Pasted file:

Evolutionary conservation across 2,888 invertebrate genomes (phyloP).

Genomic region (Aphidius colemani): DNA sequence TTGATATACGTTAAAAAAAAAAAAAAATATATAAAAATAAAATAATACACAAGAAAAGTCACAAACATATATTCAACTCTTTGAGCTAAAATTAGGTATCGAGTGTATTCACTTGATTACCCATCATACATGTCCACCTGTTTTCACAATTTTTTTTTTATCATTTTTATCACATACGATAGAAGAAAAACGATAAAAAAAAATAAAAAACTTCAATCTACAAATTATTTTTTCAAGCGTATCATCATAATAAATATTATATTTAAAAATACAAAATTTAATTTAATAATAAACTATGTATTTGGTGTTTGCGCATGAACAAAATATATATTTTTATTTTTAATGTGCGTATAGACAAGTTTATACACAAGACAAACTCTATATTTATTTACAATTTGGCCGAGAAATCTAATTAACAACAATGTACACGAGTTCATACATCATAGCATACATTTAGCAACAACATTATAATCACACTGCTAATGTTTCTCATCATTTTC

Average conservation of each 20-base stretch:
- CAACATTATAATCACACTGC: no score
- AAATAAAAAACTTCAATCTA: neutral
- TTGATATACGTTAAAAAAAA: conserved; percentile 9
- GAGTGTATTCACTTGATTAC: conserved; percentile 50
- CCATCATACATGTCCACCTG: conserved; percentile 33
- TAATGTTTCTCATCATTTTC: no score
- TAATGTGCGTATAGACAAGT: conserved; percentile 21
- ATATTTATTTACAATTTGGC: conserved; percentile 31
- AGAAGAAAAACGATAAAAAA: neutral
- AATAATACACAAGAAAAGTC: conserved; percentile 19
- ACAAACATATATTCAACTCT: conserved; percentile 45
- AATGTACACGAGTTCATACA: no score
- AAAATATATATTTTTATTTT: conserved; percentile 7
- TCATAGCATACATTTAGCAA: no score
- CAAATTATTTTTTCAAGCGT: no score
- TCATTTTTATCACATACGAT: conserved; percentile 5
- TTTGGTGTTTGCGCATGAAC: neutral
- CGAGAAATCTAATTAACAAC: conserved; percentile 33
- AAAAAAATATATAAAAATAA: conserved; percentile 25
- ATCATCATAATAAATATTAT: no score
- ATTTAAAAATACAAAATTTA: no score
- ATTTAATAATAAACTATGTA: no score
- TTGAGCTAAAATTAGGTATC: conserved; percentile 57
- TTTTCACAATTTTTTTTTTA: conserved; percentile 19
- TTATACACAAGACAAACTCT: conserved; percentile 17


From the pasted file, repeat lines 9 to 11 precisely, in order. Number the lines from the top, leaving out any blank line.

- TAATGTTTCTCATCATTTTC: no score
- TAATGTGCGTATAGACAAGT: conserved; percentile 21
- ATATTTATTTACAATTTGGC: conserved; percentile 31